Issue 83: Portsmouth Sinfonia

I thought this was a huge joke when it first came to my attention:

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a youtube video of what happens when everyone swaps to an instrument that they can’t actually play. Laugh? I howled!

But it seems there is more to it than I thought. Oh no, another fake? Or maybe not.

Here’s an extract from Wikipedia;

The Portsmouth Sinfonia was an orchestra founded by a group of students at the Portsmouth School of Art in England, in 1970. The Sinfonia had an unusual entrance requirement, in that players had to either be non-musicians, or if a musician, play an instrument that was entirely new to them.[ Among the founding members was one of their teachers, English composer Gavin Bryars. The orchestra started as a one-off, tongue-in-cheek performance art ensemble but became a cultural phenomenon over the following ten years, with concerts, record albums, a film and a hit single. They last performed publicly in 1979.

Bryars was interested more in experimenting with the nature of music than forming a traditional orchestra. Instead of picking the most competent musicians he could find, he encouraged anyone to join, regardless of talent, ability and experience. The only rules were that everyone had to come for rehearsals and that people should try their best to get it right and not intentionally try to play badly.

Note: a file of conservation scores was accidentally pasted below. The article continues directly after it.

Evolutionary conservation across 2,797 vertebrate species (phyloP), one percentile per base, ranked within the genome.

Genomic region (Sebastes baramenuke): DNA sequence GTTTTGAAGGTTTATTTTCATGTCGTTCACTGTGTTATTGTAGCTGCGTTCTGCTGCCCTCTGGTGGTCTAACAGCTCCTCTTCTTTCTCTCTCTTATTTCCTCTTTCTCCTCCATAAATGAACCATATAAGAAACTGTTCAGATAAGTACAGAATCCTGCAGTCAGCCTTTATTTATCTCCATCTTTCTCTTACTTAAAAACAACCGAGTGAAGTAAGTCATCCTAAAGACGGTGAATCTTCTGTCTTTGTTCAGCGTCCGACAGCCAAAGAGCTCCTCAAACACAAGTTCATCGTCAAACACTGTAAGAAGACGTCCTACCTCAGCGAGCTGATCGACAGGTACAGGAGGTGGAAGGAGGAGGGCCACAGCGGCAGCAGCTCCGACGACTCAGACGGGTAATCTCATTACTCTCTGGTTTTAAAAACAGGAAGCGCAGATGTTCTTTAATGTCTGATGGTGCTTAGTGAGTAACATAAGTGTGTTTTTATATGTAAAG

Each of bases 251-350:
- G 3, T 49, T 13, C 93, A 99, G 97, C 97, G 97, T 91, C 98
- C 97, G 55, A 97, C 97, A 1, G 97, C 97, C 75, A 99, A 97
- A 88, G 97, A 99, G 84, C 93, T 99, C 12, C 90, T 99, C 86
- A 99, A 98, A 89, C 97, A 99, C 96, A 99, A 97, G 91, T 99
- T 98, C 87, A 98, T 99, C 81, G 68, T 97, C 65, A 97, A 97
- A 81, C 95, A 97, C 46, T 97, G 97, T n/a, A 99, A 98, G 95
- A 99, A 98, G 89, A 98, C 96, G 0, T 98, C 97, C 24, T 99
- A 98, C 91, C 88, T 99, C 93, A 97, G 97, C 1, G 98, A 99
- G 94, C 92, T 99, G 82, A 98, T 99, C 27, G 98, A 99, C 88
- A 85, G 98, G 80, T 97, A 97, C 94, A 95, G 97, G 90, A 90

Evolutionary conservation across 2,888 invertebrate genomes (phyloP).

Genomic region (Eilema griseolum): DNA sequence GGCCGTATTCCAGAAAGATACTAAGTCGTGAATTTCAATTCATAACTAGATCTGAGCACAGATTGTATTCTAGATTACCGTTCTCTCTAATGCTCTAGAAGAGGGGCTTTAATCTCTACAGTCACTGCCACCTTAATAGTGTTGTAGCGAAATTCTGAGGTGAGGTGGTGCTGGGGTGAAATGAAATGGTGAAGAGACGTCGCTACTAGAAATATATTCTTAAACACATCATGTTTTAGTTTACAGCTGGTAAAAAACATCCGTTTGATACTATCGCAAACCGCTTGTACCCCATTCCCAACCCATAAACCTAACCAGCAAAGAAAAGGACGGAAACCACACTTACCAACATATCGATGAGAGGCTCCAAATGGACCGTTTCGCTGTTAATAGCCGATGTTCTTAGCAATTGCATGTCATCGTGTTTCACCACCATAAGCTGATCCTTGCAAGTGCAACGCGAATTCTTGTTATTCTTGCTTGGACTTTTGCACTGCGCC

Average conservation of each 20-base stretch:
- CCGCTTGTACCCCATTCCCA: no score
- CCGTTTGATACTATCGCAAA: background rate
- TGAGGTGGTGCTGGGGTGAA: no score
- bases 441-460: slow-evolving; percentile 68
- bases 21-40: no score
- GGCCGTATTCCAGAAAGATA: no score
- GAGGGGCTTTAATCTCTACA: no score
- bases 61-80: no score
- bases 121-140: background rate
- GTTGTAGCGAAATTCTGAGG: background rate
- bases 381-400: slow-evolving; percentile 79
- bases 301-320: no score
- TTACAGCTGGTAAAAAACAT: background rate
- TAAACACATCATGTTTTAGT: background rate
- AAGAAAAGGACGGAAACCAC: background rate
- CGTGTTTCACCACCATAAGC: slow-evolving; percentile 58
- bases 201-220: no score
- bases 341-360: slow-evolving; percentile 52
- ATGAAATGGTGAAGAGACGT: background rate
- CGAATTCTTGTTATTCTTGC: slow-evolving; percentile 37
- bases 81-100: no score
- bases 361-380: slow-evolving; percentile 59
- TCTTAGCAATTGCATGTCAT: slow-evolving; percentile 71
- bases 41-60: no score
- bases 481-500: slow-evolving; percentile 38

And a link to a Sunday Times article on the Portmouth Sinfonia’s own website

here are the opening paragraphs…

THE SUNDAY TIMES (UK) Sunday May 30th 2004


Thirty-four years ago, a musician taught his band not to play. It led to anarchy in the UK, says Dan Cairns

Those people who say that British punk was born during the Sex Pistols’ debut gig at St Martin’s School of Art in central London on a November night in 1975 may need to think again. For there is a serious case to be made for its birth having occurred five years earlier in Hampshire. In May 1970, the composer Gavin Bryars, then a lecturer at Portsmouth College of Art, entered a talent competition entitled Opportunity Rocks with a scratch band he’d assembled for the occasion. Purely as a joke, and planning it as a one-off, he called the group the Portsmouth Sinfonia.

Well, I leave you to make up your own mind…


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